Apple to Release iOS 4.2.1 Today

Apple has announced they’re releasing iOS 4.2 today at 1 PM EDT. It will finally bring multi-tasking and folders to the iPad, as well as a few new features to the iPhone and iPod Touch. All three devices will finally be running the same version of the operating system.

I’ve been using beta versions of iOS 4.2 on my iPad for the last several weeks. While the first few betas were somewhat buggy (surprise, surprise), the final Gold Master iOS 4.2.1 that I’ve been running the last few days has been perfect so far. I expect to upgrade to the final release version later this afternoon (conveniently, I’m off work today). Highly recommended.

Return to DC

I was back in Washington, DC again today (Saturday, 11/13/10), this time with a tour to the Metropolitan Cooking and Entertainment Show at the Washington Convention Center.

The Convention Center is one of the easiest attractions in Washington to access with a motorcoach. There are official drop/pick-up areas for motorcoaches on L Street, right in the center of the Convention Center. Coming in from I-95 and MD-295 (Baltimore-Washington Parkway), I followed New York Avenue (US-50) into the city, bearing right onto L Street just a couple of blocks before the Convention Center.

After dropping off, it’s easy to go around the block to Massachusetts Avenue to head toward Union Station and bus parking there.

Tomorrow I’m off to the Big Apple, with a tour to the Broadway show, “Promises, Promises.” And I expect to have some updated info on bus parking in New York City, including a PDF file for reference that I’ve been working on.

Veterans Day in DC

I’m in Washington, DC today (Veterans Day) with a group of veterans. I’m parked at Union Station as I write this, where things seem to be returning to normal. Bus parking is almost back to full strength. Whatever they’re doing in the bus parking area — can’t quite figure it out — they’re not doing today, at least, and only a handful of bus parking spots are taken up with construction equipment and supplies. The exit onto H Street is open again, too. Two weeks ago when I was here for the Sanity/Fear rally, about half the bus parking spots were roped off for the construction, and the H Street exit was blocked.

The restroom renovations on the second level of Union Station are done and will be appreciated by bus groups. They are bright and clean, all new fixtures and decor.

In the food court area there are still one or two vendors missing, but most are open for business as usual. I noticed there are even a few new stores on the third level.

Construction work on the Frederick Douglass Memorial Bridge (also known as South Capitol Street Bridge) has been completed, and the 10 ton weight restriction was lifted as of October 1, 2010, meaning buses (and trucks) can again come into Washington, DC from MD-295 via Howard Street to South Capital Street. This is one of my favorite ways into the city and I’m glad we have it back as an option. I came that way across the bridge today.

The weigh station southbound on I-95 in Maryland was open this morning when I came through, but a bit of odd behavior: all buses and trucks had to go through the weigh station, but no one was being stopped on the scales. We all just drove slowly right on through. Not sure if the signs weren’t working, or if they have new drive-through scales, or what was going on. At least we didn’t lose much time.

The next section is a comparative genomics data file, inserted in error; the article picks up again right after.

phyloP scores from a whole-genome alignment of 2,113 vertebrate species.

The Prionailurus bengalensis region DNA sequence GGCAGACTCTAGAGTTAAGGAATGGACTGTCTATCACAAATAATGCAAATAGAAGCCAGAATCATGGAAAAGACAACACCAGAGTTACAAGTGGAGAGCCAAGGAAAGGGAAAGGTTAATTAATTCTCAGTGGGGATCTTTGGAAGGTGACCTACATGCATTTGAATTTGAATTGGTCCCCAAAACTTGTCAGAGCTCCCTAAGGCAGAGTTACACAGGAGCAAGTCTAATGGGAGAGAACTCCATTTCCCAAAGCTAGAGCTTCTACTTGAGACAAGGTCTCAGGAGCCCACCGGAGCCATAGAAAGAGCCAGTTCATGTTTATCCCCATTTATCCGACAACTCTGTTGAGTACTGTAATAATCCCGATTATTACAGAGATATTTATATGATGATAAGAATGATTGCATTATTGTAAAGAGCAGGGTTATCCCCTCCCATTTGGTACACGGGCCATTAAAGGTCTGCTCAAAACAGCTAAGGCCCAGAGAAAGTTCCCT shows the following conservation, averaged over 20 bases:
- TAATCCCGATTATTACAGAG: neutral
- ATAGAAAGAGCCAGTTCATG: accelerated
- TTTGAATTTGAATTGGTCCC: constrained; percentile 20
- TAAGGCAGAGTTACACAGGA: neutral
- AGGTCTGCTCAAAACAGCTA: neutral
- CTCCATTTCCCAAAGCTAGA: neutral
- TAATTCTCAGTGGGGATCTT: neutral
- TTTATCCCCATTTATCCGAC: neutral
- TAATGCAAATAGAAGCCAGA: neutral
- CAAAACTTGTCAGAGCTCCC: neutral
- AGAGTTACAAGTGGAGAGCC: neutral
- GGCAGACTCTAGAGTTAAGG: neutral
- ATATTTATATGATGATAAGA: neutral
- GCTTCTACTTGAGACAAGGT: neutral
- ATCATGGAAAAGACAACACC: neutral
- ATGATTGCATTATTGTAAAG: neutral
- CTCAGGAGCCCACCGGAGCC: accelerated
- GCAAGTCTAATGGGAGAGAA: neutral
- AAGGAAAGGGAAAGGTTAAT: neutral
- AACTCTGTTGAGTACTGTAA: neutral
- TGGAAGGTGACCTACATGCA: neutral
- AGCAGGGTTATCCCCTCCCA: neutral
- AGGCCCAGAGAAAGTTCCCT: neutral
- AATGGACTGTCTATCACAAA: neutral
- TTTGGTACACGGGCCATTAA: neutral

Getting back to business here…

I have a few days off this week, so I’ve been working hard the last couple of days to get this site updated. I’ve installed a new blogging platform behind the scenes (based on the Genesis system for WordPress), and updated a couple of older posts. The category “Daily Notes” has been renamed as my Blog, and I hope to post here much more frequently in the future. The home page will still feature major articles, updated less frequently than the blog but hopefully more often than they have been the last six months. I’ve got a number of posts in progress, so you’ll see more here soon.

Boston Marathon 2010 Photos Posted

Boston Marathon Runners on my coach

Boston Marathon Runners on my coach

I’m back from Boston, and got a few photos posted from the trip. This was my sixth trip to the most famous of marathons, but I’ve yet to actually see the runners run. There is nowhere to park my motorcoach within walking distance on race day. But it’s still a fun trip, one I look forward to every year, especially as I’ve gotten to know my passengers on this trip.

I’ve posted a few photos from the trip here: http://www.bobbergey.com/p41009462. Although I don’t see the race itself (except on TV from my hotel room), I do shuttle the runners to the starting line in Hopkinton. That’s where many of these photos were taken, just before the race started. You’ll see the group of 30 runners I took this year (and in the photo above). The hotel we stay at is also very nice, photogenic even, and I have a couple of shots there that I took just for me — including my coach, of course.

Boston Marathon, Day 1

I’m in Boston, MA today. I left from our terminal with a group of runners (I decided not to run this year — or ever), and their families. First stop was at the Prudential Center in the heart of Boston, where I had a very filling dinner at the Cheesecake Factory. Good thing I don’t have to drive another seven hours! Runners registered at the Convention Center, and the rest shopped and ate. Now we’re off to the hotel for the night, with more race prep (after church) tomorrow. This is one of my favorite trips, this being the sixth year in a row I’ve driven for them. So I’ve gotten to know most of them on a first name basis. Fun trip!